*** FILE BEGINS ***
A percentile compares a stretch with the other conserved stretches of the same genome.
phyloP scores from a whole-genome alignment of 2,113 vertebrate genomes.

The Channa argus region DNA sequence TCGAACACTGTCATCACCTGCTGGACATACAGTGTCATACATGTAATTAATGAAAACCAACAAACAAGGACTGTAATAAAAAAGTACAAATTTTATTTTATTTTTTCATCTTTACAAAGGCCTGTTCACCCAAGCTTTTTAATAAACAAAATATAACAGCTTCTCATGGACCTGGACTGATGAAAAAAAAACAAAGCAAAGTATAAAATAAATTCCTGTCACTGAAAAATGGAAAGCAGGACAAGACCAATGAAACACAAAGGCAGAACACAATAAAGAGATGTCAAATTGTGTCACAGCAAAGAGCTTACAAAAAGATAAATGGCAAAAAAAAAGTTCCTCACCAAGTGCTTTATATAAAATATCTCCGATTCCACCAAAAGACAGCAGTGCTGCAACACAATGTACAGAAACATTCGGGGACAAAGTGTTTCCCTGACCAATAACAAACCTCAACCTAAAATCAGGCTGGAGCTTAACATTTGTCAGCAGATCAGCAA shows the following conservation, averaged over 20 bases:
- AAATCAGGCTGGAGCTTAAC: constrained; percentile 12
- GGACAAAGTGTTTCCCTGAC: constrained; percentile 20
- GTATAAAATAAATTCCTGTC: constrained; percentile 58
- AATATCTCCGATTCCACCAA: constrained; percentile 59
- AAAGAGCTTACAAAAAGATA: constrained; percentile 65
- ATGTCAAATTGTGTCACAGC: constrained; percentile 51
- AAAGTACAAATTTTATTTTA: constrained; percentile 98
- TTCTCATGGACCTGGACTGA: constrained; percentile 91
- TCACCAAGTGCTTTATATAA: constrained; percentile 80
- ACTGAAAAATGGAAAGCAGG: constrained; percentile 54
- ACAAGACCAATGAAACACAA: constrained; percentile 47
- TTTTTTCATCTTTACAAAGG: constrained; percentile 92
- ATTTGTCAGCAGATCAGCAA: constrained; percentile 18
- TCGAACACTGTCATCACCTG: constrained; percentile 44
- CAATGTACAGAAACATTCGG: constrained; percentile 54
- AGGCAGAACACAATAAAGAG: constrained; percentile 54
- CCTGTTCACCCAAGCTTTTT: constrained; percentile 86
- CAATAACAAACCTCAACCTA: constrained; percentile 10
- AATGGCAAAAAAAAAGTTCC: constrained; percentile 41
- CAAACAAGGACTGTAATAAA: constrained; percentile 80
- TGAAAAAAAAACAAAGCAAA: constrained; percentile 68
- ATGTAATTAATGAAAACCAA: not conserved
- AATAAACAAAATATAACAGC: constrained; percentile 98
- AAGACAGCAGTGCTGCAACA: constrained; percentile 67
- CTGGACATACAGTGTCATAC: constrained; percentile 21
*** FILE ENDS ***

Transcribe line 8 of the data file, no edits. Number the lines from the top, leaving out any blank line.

- AAAGAGCTTACAAAAAGATA: constrained; percentile 65